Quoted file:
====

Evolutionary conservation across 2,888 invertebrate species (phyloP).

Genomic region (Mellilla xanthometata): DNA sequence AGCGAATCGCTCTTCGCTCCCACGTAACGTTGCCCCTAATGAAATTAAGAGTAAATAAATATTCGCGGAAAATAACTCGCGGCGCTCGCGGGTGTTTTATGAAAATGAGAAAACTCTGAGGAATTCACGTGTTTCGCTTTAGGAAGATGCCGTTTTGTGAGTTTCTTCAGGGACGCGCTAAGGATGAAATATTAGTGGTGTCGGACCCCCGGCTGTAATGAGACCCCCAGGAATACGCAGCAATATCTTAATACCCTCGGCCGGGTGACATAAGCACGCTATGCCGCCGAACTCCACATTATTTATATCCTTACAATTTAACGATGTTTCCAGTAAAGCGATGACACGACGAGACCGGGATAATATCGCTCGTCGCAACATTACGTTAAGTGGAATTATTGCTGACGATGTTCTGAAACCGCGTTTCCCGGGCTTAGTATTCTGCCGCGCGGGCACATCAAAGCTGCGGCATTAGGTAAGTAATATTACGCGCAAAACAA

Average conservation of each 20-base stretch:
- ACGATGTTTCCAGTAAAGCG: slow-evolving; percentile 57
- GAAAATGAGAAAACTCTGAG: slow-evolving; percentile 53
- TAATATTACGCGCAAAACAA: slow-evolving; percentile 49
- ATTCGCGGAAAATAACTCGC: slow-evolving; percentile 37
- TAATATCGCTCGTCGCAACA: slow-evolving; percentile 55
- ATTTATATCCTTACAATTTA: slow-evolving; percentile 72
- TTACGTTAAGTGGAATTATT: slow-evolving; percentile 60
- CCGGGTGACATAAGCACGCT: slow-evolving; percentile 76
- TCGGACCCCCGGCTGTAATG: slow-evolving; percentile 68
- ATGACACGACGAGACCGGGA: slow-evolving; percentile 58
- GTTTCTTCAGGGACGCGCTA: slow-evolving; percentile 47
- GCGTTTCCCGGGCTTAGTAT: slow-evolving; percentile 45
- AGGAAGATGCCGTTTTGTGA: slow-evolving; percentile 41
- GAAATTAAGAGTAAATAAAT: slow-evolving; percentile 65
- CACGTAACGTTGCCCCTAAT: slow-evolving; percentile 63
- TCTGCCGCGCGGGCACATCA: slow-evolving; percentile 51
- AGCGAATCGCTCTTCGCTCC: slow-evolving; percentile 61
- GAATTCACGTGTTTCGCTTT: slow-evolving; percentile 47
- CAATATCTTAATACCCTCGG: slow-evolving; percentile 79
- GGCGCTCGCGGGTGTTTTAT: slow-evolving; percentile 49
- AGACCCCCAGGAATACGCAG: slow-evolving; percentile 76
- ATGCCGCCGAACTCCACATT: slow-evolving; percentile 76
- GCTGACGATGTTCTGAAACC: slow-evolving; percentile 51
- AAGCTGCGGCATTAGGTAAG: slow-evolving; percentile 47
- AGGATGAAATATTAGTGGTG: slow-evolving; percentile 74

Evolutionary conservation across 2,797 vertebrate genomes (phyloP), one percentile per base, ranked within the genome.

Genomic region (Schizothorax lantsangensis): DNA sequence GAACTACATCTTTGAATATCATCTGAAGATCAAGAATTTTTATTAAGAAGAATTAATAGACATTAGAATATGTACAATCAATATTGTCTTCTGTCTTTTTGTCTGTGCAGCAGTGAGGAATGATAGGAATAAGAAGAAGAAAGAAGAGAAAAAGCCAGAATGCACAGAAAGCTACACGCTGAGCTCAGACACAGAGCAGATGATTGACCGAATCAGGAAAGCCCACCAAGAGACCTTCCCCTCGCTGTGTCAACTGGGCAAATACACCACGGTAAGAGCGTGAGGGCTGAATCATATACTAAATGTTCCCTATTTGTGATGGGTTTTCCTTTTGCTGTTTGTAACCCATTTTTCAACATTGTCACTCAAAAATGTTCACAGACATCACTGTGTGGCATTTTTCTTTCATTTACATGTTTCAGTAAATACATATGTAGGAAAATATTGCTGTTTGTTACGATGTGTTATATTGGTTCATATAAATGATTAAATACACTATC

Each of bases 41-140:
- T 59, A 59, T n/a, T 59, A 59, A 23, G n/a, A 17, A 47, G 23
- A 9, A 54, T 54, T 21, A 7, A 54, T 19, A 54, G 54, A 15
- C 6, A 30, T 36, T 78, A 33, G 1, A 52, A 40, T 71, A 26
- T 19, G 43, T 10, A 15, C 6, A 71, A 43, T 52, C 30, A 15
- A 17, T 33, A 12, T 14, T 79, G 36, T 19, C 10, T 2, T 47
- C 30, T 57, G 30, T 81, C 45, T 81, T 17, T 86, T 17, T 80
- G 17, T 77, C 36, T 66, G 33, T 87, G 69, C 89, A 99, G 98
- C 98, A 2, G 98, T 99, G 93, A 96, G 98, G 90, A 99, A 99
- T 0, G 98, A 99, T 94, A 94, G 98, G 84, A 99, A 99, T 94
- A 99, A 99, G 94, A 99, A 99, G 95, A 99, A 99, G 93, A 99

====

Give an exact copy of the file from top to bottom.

Evolutionary conservation across 2,888 invertebrate species (phyloP).

Genomic region (Mellilla xanthometata): DNA sequence AGCGAATCGCTCTTCGCTCCCACGTAACGTTGCCCCTAATGAAATTAAGAGTAAATAAATATTCGCGGAAAATAACTCGCGGCGCTCGCGGGTGTTTTATGAAAATGAGAAAACTCTGAGGAATTCACGTGTTTCGCTTTAGGAAGATGCCGTTTTGTGAGTTTCTTCAGGGACGCGCTAAGGATGAAATATTAGTGGTGTCGGACCCCCGGCTGTAATGAGACCCCCAGGAATACGCAGCAATATCTTAATACCCTCGGCCGGGTGACATAAGCACGCTATGCCGCCGAACTCCACATTATTTATATCCTTACAATTTAACGATGTTTCCAGTAAAGCGATGACACGACGAGACCGGGATAATATCGCTCGTCGCAACATTACGTTAAGTGGAATTATTGCTGACGATGTTCTGAAACCGCGTTTCCCGGGCTTAGTATTCTGCCGCGCGGGCACATCAAAGCTGCGGCATTAGGTAAGTAATATTACGCGCAAAACAA

Average conservation of each 20-base stretch:
- ACGATGTTTCCAGTAAAGCG: slow-evolving; percentile 57
- GAAAATGAGAAAACTCTGAG: slow-evolving; percentile 53
- TAATATTACGCGCAAAACAA: slow-evolving; percentile 49
- ATTCGCGGAAAATAACTCGC: slow-evolving; percentile 37
- TAATATCGCTCGTCGCAACA: slow-evolving; percentile 55
- ATTTATATCCTTACAATTTA: slow-evolving; percentile 72
- TTACGTTAAGTGGAATTATT: slow-evolving; percentile 60
- CCGGGTGACATAAGCACGCT: slow-evolving; percentile 76
- TCGGACCCCCGGCTGTAATG: slow-evolving; percentile 68
- ATGACACGACGAGACCGGGA: slow-evolving; percentile 58
- GTTTCTTCAGGGACGCGCTA: slow-evolving; percentile 47
- GCGTTTCCCGGGCTTAGTAT: slow-evolving; percentile 45
- AGGAAGATGCCGTTTTGTGA: slow-evolving; percentile 41
- GAAATTAAGAGTAAATAAAT: slow-evolving; percentile 65
- CACGTAACGTTGCCCCTAAT: slow-evolving; percentile 63
- TCTGCCGCGCGGGCACATCA: slow-evolving; percentile 51
- AGCGAATCGCTCTTCGCTCC: slow-evolving; percentile 61
- GAATTCACGTGTTTCGCTTT: slow-evolving; percentile 47
- CAATATCTTAATACCCTCGG: slow-evolving; percentile 79
- GGCGCTCGCGGGTGTTTTAT: slow-evolving; percentile 49
- AGACCCCCAGGAATACGCAG: slow-evolving; percentile 76
- ATGCCGCCGAACTCCACATT: slow-evolving; percentile 76
- GCTGACGATGTTCTGAAACC: slow-evolving; percentile 51
- AAGCTGCGGCATTAGGTAAG: slow-evolving; percentile 47
- AGGATGAAATATTAGTGGTG: slow-evolving; percentile 74

Evolutionary conservation across 2,797 vertebrate genomes (phyloP), one percentile per base, ranked within the genome.

Genomic region (Schizothorax lantsangensis): DNA sequence GAACTACATCTTTGAATATCATCTGAAGATCAAGAATTTTTATTAAGAAGAATTAATAGACATTAGAATATGTACAATCAATATTGTCTTCTGTCTTTTTGTCTGTGCAGCAGTGAGGAATGATAGGAATAAGAAGAAGAAAGAAGAGAAAAAGCCAGAATGCACAGAAAGCTACACGCTGAGCTCAGACACAGAGCAGATGATTGACCGAATCAGGAAAGCCCACCAAGAGACCTTCCCCTCGCTGTGTCAACTGGGCAAATACACCACGGTAAGAGCGTGAGGGCTGAATCATATACTAAATGTTCCCTATTTGTGATGGGTTTTCCTTTTGCTGTTTGTAACCCATTTTTCAACATTGTCACTCAAAAATGTTCACAGACATCACTGTGTGGCATTTTTCTTTCATTTACATGTTTCAGTAAATACATATGTAGGAAAATATTGCTGTTTGTTACGATGTGTTATATTGGTTCATATAAATGATTAAATACACTATC

Each of bases 41-140:
- T 59, A 59, T n/a, T 59, A 59, A 23, G n/a, A 17, A 47, G 23
- A 9, A 54, T 54, T 21, A 7, A 54, T 19, A 54, G 54, A 15
- C 6, A 30, T 36, T 78, A 33, G 1, A 52, A 40, T 71, A 26
- T 19, G 43, T 10, A 15, C 6, A 71, A 43, T 52, C 30, A 15
- A 17, T 33, A 12, T 14, T 79, G 36, T 19, C 10, T 2, T 47
- C 30, T 57, G 30, T 81, C 45, T 81, T 17, T 86, T 17, T 80
- G 17, T 77, C 36, T 66, G 33, T 87, G 69, C 89, A 99, G 98
- C 98, A 2, G 98, T 99, G 93, A 96, G 98, G 90, A 99, A 99
- T 0, G 98, A 99, T 94, A 94, G 98, G 84, A 99, A 99, T 94
- A 99, A 99, G 94, A 99, A 99, G 95, A 99, A 99, G 93, A 99